[00:04:29] And so I gave up my career and business and I started answering those cries one at a time. That sort of evolved into what I do now in schools, which is a comprehensive anti-bullying program that involves student presentations, professional development.
Karen Ortman So let me interrupt you or if I may. [00:04:49] Let's go back to the night you were sleeping and you woke up and there was a shoe box next to your bed and you started writing ideas. What thoughts, what previous experiences were playing in your mind that caused you to wake up and have this sort of epiphany?
Jodee Blanco [00:05:15] That's a really good question. And it's interesting no one's ever asked me that before. [00:05:21] When you are a bully child. Right. There are two types of bully children. You have the overtly bully bullied and all the obvious ways teased, made fun of, harassed, picked on, pranked. [00:05:34] And then you have the invisible student, and that's the student who just sort of disappears into the woodwork. Everybody looks past instead of at. Well, some students toggle back and forth between both. [00:05:47] And I was that kid who toggle back and forth between both. I was either ignored or brutalized simply for being different. I was just the kid that was different. [00:05:56] I was that old soul. [00:05:58] And those wounds, especially exclusion and rejection, they haunt you in adulthood. So, at the time that I had that sort of epiphany at 2 a.m. in the morning. That was a period in my career that was really stressful. [00:06:15] I was working on a film project because I was a publicist. I owned a PR firm and I was working with some really heavy hitters. [00:06:24] I was working with Jim Carrey and Milos Forman on the film Man on the Moon and Bob Zmuda. [00:06:29] I was one of the primary team members on that film, on the publicity side. I was feeling so stressed and all those that post-traumatic stress from my school experience started to articulate itself. And I found myself second guessing myself on decisions that normally would come to me easily.
Karen Ortman [00:06:51] And this is what, decades later?
Jodee Blanco [00:06:54] Yeah, I mean, I was from fifth grade through high school. I was the kid that no one wanted to be caught dead hanging out with. And from fifth grade through high school, I was really tormented by my peers before anyone even knew what the word bullying was; [00:07:10] then it was called peer abuse. That happened between 11 years old and 18 years old. And when I was working on this film, I was 36 years old. So, yeah, 20 years later.
Karen Ortman [00:07:26] So the memories truly do stay with an adult way beyond years.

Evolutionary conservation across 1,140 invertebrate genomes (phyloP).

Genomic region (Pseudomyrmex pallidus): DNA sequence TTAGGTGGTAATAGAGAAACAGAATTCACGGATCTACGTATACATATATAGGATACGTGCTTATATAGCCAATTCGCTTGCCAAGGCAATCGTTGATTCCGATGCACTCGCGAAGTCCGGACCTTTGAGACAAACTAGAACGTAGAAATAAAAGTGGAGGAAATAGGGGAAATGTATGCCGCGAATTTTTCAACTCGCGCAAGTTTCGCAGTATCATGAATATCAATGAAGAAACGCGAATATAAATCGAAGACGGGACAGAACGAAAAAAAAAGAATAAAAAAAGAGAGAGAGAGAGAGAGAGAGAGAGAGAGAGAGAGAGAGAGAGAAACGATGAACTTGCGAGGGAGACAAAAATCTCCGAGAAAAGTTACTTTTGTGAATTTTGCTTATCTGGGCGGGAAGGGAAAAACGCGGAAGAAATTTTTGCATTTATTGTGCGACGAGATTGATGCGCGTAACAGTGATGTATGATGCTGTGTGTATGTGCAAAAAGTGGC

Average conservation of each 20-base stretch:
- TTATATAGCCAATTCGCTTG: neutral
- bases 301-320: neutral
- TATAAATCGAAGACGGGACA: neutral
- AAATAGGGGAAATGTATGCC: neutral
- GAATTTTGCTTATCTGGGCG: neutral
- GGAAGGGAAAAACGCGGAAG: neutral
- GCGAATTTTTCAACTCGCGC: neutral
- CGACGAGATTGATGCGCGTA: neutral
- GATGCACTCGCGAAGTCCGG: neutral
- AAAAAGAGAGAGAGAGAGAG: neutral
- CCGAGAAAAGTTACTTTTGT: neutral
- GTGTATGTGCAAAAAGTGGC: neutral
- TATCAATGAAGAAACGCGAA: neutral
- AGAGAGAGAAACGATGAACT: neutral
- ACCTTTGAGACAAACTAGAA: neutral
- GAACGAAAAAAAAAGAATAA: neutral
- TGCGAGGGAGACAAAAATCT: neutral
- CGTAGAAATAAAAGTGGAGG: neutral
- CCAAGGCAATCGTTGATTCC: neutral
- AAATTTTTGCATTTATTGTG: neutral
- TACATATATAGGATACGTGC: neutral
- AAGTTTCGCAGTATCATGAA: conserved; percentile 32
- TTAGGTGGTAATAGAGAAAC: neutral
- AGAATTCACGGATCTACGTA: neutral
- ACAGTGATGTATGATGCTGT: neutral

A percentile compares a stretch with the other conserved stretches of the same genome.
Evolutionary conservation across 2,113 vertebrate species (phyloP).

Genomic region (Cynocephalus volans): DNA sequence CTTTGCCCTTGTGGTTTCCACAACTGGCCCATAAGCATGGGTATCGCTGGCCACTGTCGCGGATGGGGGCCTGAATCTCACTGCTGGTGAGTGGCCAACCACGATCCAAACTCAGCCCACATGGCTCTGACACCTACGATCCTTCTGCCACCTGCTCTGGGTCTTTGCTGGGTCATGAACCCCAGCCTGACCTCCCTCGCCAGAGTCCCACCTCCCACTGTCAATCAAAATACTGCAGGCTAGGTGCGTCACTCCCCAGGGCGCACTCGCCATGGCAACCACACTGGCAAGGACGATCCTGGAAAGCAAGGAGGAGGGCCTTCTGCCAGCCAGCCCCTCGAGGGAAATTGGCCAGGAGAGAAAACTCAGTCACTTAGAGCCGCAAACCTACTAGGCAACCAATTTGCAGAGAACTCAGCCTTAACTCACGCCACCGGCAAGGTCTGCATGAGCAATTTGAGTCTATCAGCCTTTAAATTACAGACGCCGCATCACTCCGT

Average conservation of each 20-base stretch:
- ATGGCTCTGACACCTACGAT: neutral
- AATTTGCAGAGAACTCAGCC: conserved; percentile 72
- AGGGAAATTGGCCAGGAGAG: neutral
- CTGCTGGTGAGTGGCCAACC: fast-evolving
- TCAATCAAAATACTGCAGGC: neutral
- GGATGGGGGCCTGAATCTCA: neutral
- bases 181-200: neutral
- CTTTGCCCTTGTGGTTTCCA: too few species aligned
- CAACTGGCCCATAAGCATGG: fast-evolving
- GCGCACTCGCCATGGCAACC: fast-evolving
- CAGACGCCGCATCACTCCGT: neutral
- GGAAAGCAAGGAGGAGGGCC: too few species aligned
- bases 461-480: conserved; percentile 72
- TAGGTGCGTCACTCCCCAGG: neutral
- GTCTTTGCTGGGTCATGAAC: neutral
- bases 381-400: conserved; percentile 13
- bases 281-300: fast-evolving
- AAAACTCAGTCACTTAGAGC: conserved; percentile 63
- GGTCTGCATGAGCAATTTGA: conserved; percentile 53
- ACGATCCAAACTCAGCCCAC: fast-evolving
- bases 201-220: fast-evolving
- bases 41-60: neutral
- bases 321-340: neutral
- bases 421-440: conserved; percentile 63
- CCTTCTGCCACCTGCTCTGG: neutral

Jodee Blanco [00:07:36] So. Yeah. I mean, it's really interesting, Karen, because one of the things that I did when I started on this mission, this anti-bullying mission, was I just didn't want to tell my story. I also wanted to define a complex demographic because you have the kids who are bullied now or excluded now. Right? You have those kids but then you also have what I call the adult survivor of peer abuse. The adult survivor of peer abuse is a kid who is either bullied or excluded when they were in school. [00:08:13] And they never really sort of soothed or healed those wounds [00:08:23] so they are in some way subliminally a hostage of those experiences. That post-traumatic stress, that trauma articulates itself in every area of their lives. It affects them at work. It affects them as parents. It affects their health. And we have all of these adults roaming around who are still carrying the trauma from being the outcast in school.
Karen Ortman [00:08:48] So what's the recourse for that? I mean, while we're on that subject right now for adults. Is there a simple answer? What does one do? Who has suffered as you had in your youth? [00:09:03] And they're walking around carrying this post-traumatic stress.
Jodee Blanco [00:09:09] There's a few things that you can do. First of all, find a therapist who understands post-traumatic stress and the long term impact of abuse but you have to make sure that this therapist considers school bullying as severe a form of abuse as any of the other abuses. Some therapists take it very seriously and others don't so you want to find a therapist really not only accepts bullying as a profound form of abuse, but also understands the dynamics of it. Second, if you have a reunion coming up like a high school or a middle school reunion and you're afraid to go - face your fear - but go with a safe person, not a date, who's going to make you nervous or uncomfortable? Go with a friend.
Karen Ortman [00:10:03] So you spoke of burying your past and living with the pain regarding your experience as a bullied child. At the time it was happening, did you recognize it as - [00:10:21] well bullying wasn't a term –but did you recognize it as abnormal behavior? Did you tell anybody? Was there support for you in any way, shape or form?